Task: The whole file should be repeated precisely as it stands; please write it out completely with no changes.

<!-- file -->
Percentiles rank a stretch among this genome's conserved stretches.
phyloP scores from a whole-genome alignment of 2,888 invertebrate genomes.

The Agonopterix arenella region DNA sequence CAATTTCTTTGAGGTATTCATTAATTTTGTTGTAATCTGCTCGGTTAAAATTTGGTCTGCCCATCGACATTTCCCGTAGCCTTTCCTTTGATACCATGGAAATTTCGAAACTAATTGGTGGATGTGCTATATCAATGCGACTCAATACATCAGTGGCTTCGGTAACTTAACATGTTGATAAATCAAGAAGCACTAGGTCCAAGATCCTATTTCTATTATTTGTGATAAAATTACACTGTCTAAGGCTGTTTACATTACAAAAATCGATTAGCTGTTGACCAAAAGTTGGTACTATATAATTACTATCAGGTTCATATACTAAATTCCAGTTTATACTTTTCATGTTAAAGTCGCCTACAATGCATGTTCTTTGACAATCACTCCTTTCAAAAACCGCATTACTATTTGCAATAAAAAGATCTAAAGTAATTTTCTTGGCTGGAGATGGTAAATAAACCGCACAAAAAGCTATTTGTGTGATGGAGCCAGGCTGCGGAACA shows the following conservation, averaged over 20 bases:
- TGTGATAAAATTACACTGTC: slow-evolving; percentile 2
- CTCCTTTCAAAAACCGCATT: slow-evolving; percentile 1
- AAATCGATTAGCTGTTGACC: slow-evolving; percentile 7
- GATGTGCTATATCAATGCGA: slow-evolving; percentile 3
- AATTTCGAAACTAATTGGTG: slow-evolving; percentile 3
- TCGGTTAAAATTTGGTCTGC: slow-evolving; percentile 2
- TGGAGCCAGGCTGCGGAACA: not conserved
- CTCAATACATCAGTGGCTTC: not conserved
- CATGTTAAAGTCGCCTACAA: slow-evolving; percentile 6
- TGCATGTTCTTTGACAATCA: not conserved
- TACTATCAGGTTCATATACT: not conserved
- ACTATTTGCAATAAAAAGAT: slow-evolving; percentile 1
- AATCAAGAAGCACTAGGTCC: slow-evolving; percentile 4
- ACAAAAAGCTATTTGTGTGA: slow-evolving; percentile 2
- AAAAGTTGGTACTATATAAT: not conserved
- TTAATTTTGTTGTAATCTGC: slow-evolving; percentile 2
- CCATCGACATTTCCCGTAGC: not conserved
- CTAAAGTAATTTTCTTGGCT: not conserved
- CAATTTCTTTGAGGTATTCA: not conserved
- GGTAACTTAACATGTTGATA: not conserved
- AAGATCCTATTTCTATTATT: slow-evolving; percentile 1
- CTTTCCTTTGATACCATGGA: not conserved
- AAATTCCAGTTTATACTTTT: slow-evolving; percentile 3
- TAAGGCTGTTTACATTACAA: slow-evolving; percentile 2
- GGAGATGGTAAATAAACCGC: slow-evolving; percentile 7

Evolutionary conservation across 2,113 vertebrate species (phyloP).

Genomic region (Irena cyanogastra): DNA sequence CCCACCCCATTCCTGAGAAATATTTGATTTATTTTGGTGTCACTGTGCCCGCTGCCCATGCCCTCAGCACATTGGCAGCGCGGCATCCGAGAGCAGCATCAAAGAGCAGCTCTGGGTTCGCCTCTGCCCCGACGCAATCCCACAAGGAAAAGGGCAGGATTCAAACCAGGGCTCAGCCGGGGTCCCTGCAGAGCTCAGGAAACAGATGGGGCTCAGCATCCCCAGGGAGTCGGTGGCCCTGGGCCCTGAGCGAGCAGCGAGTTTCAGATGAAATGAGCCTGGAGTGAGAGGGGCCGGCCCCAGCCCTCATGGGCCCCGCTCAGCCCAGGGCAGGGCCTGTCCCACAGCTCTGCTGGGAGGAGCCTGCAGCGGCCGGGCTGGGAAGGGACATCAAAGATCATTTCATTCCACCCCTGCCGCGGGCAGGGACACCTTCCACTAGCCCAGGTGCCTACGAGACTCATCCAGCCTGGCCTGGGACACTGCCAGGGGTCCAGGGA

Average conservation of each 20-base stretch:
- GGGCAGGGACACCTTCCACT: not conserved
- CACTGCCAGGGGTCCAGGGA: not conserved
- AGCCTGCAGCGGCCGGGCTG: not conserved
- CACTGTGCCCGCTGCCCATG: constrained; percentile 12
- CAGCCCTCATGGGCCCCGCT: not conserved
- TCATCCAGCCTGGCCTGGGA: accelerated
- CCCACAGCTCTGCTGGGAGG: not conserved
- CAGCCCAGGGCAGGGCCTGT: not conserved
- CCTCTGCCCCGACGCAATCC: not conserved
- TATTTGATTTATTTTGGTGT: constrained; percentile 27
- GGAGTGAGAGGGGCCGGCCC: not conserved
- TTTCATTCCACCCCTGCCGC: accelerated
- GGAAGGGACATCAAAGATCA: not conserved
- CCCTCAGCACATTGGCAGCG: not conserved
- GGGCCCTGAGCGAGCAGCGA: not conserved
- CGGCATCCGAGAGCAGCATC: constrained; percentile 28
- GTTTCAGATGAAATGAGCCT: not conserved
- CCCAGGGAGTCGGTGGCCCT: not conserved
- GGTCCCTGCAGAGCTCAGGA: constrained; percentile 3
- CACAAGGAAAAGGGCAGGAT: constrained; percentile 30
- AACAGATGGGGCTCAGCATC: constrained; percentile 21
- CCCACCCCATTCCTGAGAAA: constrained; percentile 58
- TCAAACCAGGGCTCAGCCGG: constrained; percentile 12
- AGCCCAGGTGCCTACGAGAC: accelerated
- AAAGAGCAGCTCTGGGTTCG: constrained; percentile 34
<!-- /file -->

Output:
Percentiles rank a stretch among this genome's conserved stretches.
phyloP scores from a whole-genome alignment of 2,888 invertebrate genomes.

The Agonopterix arenella region DNA sequence CAATTTCTTTGAGGTATTCATTAATTTTGTTGTAATCTGCTCGGTTAAAATTTGGTCTGCCCATCGACATTTCCCGTAGCCTTTCCTTTGATACCATGGAAATTTCGAAACTAATTGGTGGATGTGCTATATCAATGCGACTCAATACATCAGTGGCTTCGGTAACTTAACATGTTGATAAATCAAGAAGCACTAGGTCCAAGATCCTATTTCTATTATTTGTGATAAAATTACACTGTCTAAGGCTGTTTACATTACAAAAATCGATTAGCTGTTGACCAAAAGTTGGTACTATATAATTACTATCAGGTTCATATACTAAATTCCAGTTTATACTTTTCATGTTAAAGTCGCCTACAATGCATGTTCTTTGACAATCACTCCTTTCAAAAACCGCATTACTATTTGCAATAAAAAGATCTAAAGTAATTTTCTTGGCTGGAGATGGTAAATAAACCGCACAAAAAGCTATTTGTGTGATGGAGCCAGGCTGCGGAACA shows the following conservation, averaged over 20 bases:
- TGTGATAAAATTACACTGTC: slow-evolving; percentile 2
- CTCCTTTCAAAAACCGCATT: slow-evolving; percentile 1
- AAATCGATTAGCTGTTGACC: slow-evolving; percentile 7
- GATGTGCTATATCAATGCGA: slow-evolving; percentile 3
- AATTTCGAAACTAATTGGTG: slow-evolving; percentile 3
- TCGGTTAAAATTTGGTCTGC: slow-evolving; percentile 2
- TGGAGCCAGGCTGCGGAACA: not conserved
- CTCAATACATCAGTGGCTTC: not conserved
- CATGTTAAAGTCGCCTACAA: slow-evolving; percentile 6
- TGCATGTTCTTTGACAATCA: not conserved
- TACTATCAGGTTCATATACT: not conserved
- ACTATTTGCAATAAAAAGAT: slow-evolving; percentile 1
- AATCAAGAAGCACTAGGTCC: slow-evolving; percentile 4
- ACAAAAAGCTATTTGTGTGA: slow-evolving; percentile 2
- AAAAGTTGGTACTATATAAT: not conserved
- TTAATTTTGTTGTAATCTGC: slow-evolving; percentile 2
- CCATCGACATTTCCCGTAGC: not conserved
- CTAAAGTAATTTTCTTGGCT: not conserved
- CAATTTCTTTGAGGTATTCA: not conserved
- GGTAACTTAACATGTTGATA: not conserved
- AAGATCCTATTTCTATTATT: slow-evolving; percentile 1
- CTTTCCTTTGATACCATGGA: not conserved
- AAATTCCAGTTTATACTTTT: slow-evolving; percentile 3
- TAAGGCTGTTTACATTACAA: slow-evolving; percentile 2
- GGAGATGGTAAATAAACCGC: slow-evolving; percentile 7

Evolutionary conservation across 2,113 vertebrate species (phyloP).

Genomic region (Irena cyanogastra): DNA sequence CCCACCCCATTCCTGAGAAATATTTGATTTATTTTGGTGTCACTGTGCCCGCTGCCCATGCCCTCAGCACATTGGCAGCGCGGCATCCGAGAGCAGCATCAAAGAGCAGCTCTGGGTTCGCCTCTGCCCCGACGCAATCCCACAAGGAAAAGGGCAGGATTCAAACCAGGGCTCAGCCGGGGTCCCTGCAGAGCTCAGGAAACAGATGGGGCTCAGCATCCCCAGGGAGTCGGTGGCCCTGGGCCCTGAGCGAGCAGCGAGTTTCAGATGAAATGAGCCTGGAGTGAGAGGGGCCGGCCCCAGCCCTCATGGGCCCCGCTCAGCCCAGGGCAGGGCCTGTCCCACAGCTCTGCTGGGAGGAGCCTGCAGCGGCCGGGCTGGGAAGGGACATCAAAGATCATTTCATTCCACCCCTGCCGCGGGCAGGGACACCTTCCACTAGCCCAGGTGCCTACGAGACTCATCCAGCCTGGCCTGGGACACTGCCAGGGGTCCAGGGA

Average conservation of each 20-base stretch:
- GGGCAGGGACACCTTCCACT: not conserved
- CACTGCCAGGGGTCCAGGGA: not conserved
- AGCCTGCAGCGGCCGGGCTG: not conserved
- CACTGTGCCCGCTGCCCATG: constrained; percentile 12
- CAGCCCTCATGGGCCCCGCT: not conserved
- TCATCCAGCCTGGCCTGGGA: accelerated
- CCCACAGCTCTGCTGGGAGG: not conserved
- CAGCCCAGGGCAGGGCCTGT: not conserved
- CCTCTGCCCCGACGCAATCC: not conserved
- TATTTGATTTATTTTGGTGT: constrained; percentile 27
- GGAGTGAGAGGGGCCGGCCC: not conserved
- TTTCATTCCACCCCTGCCGC: accelerated
- GGAAGGGACATCAAAGATCA: not conserved
- CCCTCAGCACATTGGCAGCG: not conserved
- GGGCCCTGAGCGAGCAGCGA: not conserved
- CGGCATCCGAGAGCAGCATC: constrained; percentile 28
- GTTTCAGATGAAATGAGCCT: not conserved
- CCCAGGGAGTCGGTGGCCCT: not conserved
- GGTCCCTGCAGAGCTCAGGA: constrained; percentile 3
- CACAAGGAAAAGGGCAGGAT: constrained; percentile 30
- AACAGATGGGGCTCAGCATC: constrained; percentile 21
- CCCACCCCATTCCTGAGAAA: constrained; percentile 58
- TCAAACCAGGGCTCAGCCGG: constrained; percentile 12
- AGCCCAGGTGCCTACGAGAC: accelerated
- AAAGAGCAGCTCTGGGTTCG: constrained; percentile 34